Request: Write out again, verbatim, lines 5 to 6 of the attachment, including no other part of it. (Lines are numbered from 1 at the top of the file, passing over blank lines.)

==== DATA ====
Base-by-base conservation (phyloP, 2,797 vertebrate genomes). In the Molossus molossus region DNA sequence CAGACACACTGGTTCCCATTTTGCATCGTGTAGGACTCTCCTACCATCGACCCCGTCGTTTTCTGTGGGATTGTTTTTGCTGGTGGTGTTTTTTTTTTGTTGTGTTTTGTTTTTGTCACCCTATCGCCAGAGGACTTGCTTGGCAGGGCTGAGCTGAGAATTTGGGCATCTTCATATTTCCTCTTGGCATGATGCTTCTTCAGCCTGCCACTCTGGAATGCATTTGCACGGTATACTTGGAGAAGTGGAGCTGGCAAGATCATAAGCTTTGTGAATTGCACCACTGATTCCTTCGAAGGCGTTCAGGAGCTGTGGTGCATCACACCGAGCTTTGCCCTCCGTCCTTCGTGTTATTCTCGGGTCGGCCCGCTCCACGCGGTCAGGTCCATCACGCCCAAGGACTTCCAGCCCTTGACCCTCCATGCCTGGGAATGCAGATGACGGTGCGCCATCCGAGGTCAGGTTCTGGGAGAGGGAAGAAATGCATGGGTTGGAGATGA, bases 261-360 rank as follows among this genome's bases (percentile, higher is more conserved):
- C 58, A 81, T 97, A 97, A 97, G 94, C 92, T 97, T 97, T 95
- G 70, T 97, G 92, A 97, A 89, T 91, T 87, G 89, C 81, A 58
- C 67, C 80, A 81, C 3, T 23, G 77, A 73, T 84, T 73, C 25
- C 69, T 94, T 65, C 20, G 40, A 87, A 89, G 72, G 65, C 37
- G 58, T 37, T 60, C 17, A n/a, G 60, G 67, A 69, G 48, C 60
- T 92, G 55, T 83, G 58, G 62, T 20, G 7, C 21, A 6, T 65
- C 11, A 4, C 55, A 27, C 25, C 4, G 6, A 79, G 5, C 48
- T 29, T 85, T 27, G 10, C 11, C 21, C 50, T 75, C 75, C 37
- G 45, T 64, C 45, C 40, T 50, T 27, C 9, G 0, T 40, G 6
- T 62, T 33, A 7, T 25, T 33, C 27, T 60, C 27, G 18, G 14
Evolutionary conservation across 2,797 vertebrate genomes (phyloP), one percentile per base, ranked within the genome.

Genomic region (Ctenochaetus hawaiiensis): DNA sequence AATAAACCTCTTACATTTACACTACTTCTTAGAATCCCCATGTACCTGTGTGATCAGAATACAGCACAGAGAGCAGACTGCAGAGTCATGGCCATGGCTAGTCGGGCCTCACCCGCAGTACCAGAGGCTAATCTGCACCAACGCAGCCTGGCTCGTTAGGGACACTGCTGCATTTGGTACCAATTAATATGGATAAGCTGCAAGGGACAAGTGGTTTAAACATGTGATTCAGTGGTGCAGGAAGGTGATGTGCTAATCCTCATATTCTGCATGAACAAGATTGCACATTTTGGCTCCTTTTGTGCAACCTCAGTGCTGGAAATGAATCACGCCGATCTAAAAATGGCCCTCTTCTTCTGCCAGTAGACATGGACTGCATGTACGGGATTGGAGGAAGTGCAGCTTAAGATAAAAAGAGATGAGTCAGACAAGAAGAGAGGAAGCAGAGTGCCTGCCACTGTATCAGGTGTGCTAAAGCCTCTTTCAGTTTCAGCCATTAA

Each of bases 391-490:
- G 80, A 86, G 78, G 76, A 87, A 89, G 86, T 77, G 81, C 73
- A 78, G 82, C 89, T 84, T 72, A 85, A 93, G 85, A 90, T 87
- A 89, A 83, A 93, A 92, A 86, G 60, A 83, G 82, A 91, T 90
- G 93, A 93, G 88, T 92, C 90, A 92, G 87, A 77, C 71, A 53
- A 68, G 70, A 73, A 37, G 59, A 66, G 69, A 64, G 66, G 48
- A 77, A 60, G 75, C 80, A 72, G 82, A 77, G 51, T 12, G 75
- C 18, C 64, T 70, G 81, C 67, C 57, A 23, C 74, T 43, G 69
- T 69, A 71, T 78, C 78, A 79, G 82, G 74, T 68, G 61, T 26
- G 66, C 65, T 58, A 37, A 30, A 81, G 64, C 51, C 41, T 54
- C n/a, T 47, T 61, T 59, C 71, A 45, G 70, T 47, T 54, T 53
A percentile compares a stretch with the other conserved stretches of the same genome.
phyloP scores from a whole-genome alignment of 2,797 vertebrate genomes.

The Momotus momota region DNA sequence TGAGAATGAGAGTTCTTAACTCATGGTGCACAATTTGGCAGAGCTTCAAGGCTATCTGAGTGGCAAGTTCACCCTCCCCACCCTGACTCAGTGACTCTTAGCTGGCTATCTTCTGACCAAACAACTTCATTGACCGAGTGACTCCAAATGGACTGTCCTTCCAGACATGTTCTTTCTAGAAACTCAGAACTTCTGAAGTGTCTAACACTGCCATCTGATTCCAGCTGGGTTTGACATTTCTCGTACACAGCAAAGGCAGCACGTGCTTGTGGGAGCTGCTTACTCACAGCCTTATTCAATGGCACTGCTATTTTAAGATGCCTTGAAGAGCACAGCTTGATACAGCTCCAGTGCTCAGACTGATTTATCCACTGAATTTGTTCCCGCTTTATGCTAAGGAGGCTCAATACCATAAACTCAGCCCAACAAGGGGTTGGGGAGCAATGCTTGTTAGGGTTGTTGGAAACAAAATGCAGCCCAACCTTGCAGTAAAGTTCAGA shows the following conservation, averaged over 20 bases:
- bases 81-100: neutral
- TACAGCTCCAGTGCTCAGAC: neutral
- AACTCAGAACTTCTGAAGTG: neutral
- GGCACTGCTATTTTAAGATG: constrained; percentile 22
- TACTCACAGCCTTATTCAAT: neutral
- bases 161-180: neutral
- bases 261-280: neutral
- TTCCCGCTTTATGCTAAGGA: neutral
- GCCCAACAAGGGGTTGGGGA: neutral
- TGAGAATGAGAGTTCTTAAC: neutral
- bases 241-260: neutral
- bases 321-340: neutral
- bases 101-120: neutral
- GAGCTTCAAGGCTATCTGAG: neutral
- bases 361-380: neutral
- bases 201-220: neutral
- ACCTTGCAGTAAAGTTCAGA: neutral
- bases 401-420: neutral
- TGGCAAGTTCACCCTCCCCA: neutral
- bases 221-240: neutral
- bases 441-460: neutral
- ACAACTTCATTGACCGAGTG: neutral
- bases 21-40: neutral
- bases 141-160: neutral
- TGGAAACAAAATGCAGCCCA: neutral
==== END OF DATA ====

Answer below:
- C 69, T 94, T 65, C 20, G 40, A 87, A 89, G 72, G 65, C 37
- G 58, T 37, T 60, C 17, A n/a, G 60, G 67, A 69, G 48, C 60